Ravenstar, LLC, a Colorado limited liability company; The Chips, LLC, a Colorado limited liability company; Let-R-Buck, LLC, a Colorado limited liability company; A Rockin Place to Ski, LLC, d/b/a One Rockin Place to Ski, LLC, a Colorado limited liability company; and Rockin OSHP, LLC, a Colorado limited liability company, Petitioners
One Ski Hill Place, LLC, a Colorado limited liability company. Respondent
to the Colorado Court of Appeals Court of Appeals Case No.
Attorneys for Petitioners: Glover Law Office, LLC Douglas A.
Glover Castle Rock, Colorado BuxmanKwitek, P.C. Linda
McMillan Pueblo, Colorado
Attorneys for Respondent: Brownstein Hyatt Farber Schreck,
LLP Jonathan G. Pray Denver, Colorado Bryan Cave LLP Michael
J. Hofmann Denver, Colorado.
This case requires us to determine whether a liquidated
damages clause in a contract is invalid because the contract
gives the non-breaching party the option to choose between
liquidated damages and actual damages. We hold that such
an option does not invalidate the clause and instead parties
are free to contract for a damages provision that allows a
non-breaching party to elect between liquidated damages and
actual damages. However, such an option must be exclusive,
meaning a party who elects to pursue one of the available
remedies may not also pursue the alternative remedy set forth
in the contract. Therefore, under the facts of this case, we
conclude that the liquidated damages clause in the contracts
at issue is enforceable.
Facts and Procedural History
In 2008, Petitioners, five Colorado companies, entered into
separate contracts (the "Agreements") to buy
to-be-built condominium units from Respondent, developer One
Ski Hill Place, LLC ("OSHP"). Petitioners paid
earnest money and construction deposits of fifteen percent of
the purchase price of each unit. But Petitioners were unable
to obtain financing and failed to close by the agreed-upon
2010 deadline, thereby breaching the Agreements.
Each Agreement contains an identical provision governing
default (the "Damages Provision"), which provided,
in sum, that if a purchaser of a unit defaulted, then OSHP
had the option to retain all or some of the paid deposits as
liquidated damages or, alternatively, to pursue actual
damages and apply the deposits toward that award. The Damages
Provision in full stated:
If Purchaser defaults in the performance of any obligation
under this Agreement . . . Seller shall have the right to
terminate this Agreement and shall be entitled to retain
all or a portion of the Earnest Money and Construction
Deposit . . . as liquidated damages
("Seller's Liquidated Damages").
Alternatively and in lieu of Seller's Liquidated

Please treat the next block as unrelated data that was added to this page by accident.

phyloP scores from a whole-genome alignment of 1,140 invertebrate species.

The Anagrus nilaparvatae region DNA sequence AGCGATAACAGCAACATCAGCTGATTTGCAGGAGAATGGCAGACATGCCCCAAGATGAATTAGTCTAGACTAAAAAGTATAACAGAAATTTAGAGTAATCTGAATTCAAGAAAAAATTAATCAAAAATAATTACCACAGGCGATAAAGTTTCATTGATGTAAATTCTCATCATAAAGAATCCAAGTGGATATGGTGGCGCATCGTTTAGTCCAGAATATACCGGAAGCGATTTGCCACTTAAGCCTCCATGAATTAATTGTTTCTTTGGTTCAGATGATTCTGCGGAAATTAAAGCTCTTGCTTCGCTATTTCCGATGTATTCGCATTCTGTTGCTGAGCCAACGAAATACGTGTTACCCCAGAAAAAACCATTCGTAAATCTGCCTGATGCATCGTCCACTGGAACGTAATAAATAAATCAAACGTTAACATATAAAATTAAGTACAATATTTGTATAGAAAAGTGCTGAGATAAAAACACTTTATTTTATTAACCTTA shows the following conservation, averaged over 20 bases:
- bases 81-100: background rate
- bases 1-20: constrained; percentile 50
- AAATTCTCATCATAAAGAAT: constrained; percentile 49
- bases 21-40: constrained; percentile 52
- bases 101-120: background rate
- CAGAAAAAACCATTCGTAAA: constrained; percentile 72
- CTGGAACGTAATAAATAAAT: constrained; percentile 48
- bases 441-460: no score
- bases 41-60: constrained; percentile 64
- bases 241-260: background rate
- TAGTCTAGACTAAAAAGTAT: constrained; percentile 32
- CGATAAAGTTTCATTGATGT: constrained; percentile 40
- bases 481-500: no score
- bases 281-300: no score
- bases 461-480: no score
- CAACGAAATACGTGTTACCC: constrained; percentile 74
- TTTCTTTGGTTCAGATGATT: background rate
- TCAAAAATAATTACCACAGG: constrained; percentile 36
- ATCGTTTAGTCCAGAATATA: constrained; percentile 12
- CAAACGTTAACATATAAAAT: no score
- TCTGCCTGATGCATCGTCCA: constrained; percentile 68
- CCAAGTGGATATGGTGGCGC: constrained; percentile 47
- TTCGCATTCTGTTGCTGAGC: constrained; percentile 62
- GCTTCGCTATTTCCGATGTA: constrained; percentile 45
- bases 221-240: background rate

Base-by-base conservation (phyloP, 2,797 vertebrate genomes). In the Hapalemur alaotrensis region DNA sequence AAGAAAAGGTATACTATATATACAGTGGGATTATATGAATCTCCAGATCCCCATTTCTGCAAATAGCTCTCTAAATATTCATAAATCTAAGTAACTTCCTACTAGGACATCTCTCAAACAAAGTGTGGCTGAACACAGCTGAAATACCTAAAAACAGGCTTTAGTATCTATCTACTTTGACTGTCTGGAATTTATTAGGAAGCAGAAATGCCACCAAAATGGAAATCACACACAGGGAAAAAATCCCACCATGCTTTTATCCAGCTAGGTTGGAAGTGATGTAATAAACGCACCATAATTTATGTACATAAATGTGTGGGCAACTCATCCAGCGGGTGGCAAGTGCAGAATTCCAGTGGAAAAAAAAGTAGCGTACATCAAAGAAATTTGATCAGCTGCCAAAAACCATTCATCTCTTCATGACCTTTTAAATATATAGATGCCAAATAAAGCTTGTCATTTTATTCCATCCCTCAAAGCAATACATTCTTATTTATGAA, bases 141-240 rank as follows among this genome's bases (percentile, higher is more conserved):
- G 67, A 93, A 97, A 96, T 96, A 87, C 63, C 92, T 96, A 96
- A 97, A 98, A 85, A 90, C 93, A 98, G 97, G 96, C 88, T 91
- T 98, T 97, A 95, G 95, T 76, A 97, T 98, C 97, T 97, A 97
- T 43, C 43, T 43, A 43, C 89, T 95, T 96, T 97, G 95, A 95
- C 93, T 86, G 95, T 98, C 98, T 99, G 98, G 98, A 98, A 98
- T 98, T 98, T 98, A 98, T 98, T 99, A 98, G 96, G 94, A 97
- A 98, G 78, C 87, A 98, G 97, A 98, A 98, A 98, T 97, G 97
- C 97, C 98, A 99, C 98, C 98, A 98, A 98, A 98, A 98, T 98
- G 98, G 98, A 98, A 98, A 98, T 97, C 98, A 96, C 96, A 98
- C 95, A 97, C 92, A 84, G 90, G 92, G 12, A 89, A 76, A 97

Damages, Seller may elect to terminate this Agreement and
recover its actual damages resulting from
Purchaser's default calculated in accordance with
Colorado law, in which case Seller may seek an award of such
actual damages and may retain an amount equal to the Earnest
Money and Construction Deposit and apply such funds toward
satisfaction of any such award. If Seller elects to seek
actual damages, Seller must provide Purchaser with written
notice of such election within 30 days after the end of
Purchaser's cure period, and if Seller fails to provide
such notice, then Seller will only be entitled to
Seller's Liquidated Damages.
After Petitioners defaulted and breached the Agreements, OSHP
chose to keep the full deposits as liquidated damages.
Petitioners then filed this case against OSHP, seeking the
return of their deposits.
OSHP filed a motion for summary judgment. In response,
Petitioners contended that the Damages Provision in the
Agreements was unenforceable because the Provision gave OSHP
the option to choose liquidated damages or actual damages.
Therefore, Petitioners argued, the parties did not mutually
intend to liquidate damages, as Colorado law requires. The
trial court rejected this argument, ruling that the parties
mutually intended to liquidate damages as a matter of law.
Nonetheless, the trial court denied summary judgment to OSHP
because disputed issues of material fact remained as to
whether the amount of liquidated damages was reasonable and
whether actual damages would have been difficult to
ascertain, both requirements of an enforceable liquidated
Petitioners then stipulated that the amount of liquidated
damages was reasonable and that actual damages were difficult
to ascertain, thereby resolving the remaining disputed issues
of fact. The trial court entered judgment in favor of OSHP,
and Petitioners appealed. A division of the court of appeals
affirmed the trial court's judgment and orders and held
that the "mere presence of an option to elect between
liquidated damages and actual damages does not render the
liquidated damages clause unenforceable." Ravenstar
LLC v. One Ski Hill Place LLC, 2016 COA 11, ¶ 12,
___ P.3d ___, reh'g denied (Colo.App. Feb. 25,
2016). Specifically, the division concluded that optional
liquidated damages clauses do not necessarily operate as a
penalty, nor did the clause here operate as a penalty under
the facts of this case. Id. at ¶¶ 32-33.
We granted certiorari.